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  • Expert perspectives on ethics review of international data-intensive research: Working towards mutual recognition.Edward S. Dove & Chiara Garattini - 2018 - Research Ethics 14 (1):1-25.
    Life sciences research is increasingly international and data-intensive. Researchers work in multi-jurisdictional teams or formally established research consortia to exchange data and conduct research using computation of multiple sources and volumes of data at multiple sites and through multiple pathways. Despite the internationalization and data intensification of research, the same ethics review process as applies to single-site studies in one country tends to apply to multi-site studies in multiple countries. Because of the standard requirement for multi-jurisdictional or multi-site ethics review, (...)
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  • Regulation of genomic and biobanking research in Africa: a content analysis of ethics guidelines, policies and procedures from 22 African countries.Jantina de Vries, Syntia Nchangwi Munung, Alice Matimba, Sheryl McCurdy, Odile Ouwe Missi Oukem-Boyer, Ciara Staunton, Aminu Yakubu & Paulina Tindana - 2017 - BMC Medical Ethics 18 (1):1-9.
    The introduction of genomics and biobanking methodologies to the African research context has also introduced novel ways of doing science, based on values of sharing and reuse of data and samples. This shift raises ethical challenges that need to be considered when research is reviewed by ethics committees, relating for instance to broad consent, the feedback of individual genetic findings, and regulation of secondary sample access and use. Yet existing ethics guidelines and regulations in Africa do not successfully regulate research (...)
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  • A perpetual source of DNA or something really different: ethical issues in the creation of cell lines for African genomics research.Jantina de Vries, Akin Abayomi, James Brandful, Katherine Littler, Ebony Madden, Patricia Marshall, Odile Ouwe Oukem-Boyer & Janet Seeley - 2014 - BMC Medical Ethics 15 (1):60.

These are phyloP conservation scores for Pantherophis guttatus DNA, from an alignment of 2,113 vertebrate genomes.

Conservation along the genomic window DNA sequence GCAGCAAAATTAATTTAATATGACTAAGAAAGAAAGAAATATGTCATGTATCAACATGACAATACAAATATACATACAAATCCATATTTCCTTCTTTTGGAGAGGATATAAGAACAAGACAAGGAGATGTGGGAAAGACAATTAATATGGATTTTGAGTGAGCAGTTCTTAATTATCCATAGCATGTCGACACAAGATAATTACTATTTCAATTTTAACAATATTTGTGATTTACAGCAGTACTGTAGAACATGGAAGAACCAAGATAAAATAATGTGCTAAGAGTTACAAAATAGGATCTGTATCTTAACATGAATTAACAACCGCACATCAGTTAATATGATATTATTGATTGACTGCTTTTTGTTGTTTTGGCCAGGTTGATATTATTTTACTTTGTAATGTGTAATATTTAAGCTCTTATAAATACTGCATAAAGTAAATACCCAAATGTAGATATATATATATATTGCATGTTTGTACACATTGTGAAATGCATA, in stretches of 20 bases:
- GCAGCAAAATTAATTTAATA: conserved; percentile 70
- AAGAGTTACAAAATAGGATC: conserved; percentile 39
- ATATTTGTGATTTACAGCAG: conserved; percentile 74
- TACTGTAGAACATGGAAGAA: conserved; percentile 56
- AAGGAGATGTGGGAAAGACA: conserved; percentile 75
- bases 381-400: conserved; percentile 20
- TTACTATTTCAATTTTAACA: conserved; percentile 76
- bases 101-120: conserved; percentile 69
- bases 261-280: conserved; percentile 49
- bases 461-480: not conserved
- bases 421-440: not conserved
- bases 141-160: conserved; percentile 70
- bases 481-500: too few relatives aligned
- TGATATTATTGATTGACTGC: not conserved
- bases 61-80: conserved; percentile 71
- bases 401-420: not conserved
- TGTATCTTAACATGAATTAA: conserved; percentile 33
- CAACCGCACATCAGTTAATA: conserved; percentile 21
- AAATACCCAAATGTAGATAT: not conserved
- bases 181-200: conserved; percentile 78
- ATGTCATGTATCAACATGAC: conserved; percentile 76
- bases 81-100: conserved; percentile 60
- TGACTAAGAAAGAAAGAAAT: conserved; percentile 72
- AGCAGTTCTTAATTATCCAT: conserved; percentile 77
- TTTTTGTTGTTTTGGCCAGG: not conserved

The rise of genomic studies in Africa – not least due to projects funded under H3Africa – is associated with the development of a small number of biorepositories across Africa. For the ultimate success of these biorepositories, the creation of cell lines including those from selected H3Africa samples would be beneficial. In this paper, we map ethical challenges in the creation of cell lines.
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  • A Belmont Reboot: Building a Normative Foundation for Human Research in the 21st Century.Kyle B. Brothers, Suzanne M. Rivera, R. Jean Cadigan, Richard R. Sharp & Aaron J. Goldenberg - 2019 - Journal of Law, Medicine and Ethics 47 (1):165-172.
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  • Delays and diversity in the practice of local research ethics committees.A. H. Ahmed & K. G. Nicholson - 1996 - Journal of Medical Ethics 22 (5):263-266.
    OBJECTIVES: To compare the practices of local research ethics committees and the time they take to obtain ethical approval for a multi-centre study. DESIGN: A retrospective analysis of outcome of applications for a multi-centre study to local research ethics committees. SETTING: Thirty-six local research ethics committees covering 38 district health authorities in England. MAIN MEASURES: Response of chairmen and women, the time required to obtain approval, and questions asked in application forms. RESULTS: We received replies from all 36 chairmen contacted: (...)
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  • Broad Data Sharing in Genetic Research: Views of Institutional Review Board Professionals.Amy Lemke, Maureen Smith, Wendy Wolf & Susan Trinidad - 2011 - IRB: Ethics & Human Research 33 (3):1-5.
    Genome-wide association studies raise important ethical and regulatory issues. This is particularly true of the current move toward broad sharing of genomic and phenotypic data. Our survey study examined the opinions of professionals involved in human subjects protection regarding genetic research review. The majority indicated that it is important for their institutional review board to offer guidance about developing and using a data repository or biobank that includes genetic data, and also about sharing this data with other investigators. Only one-third (...)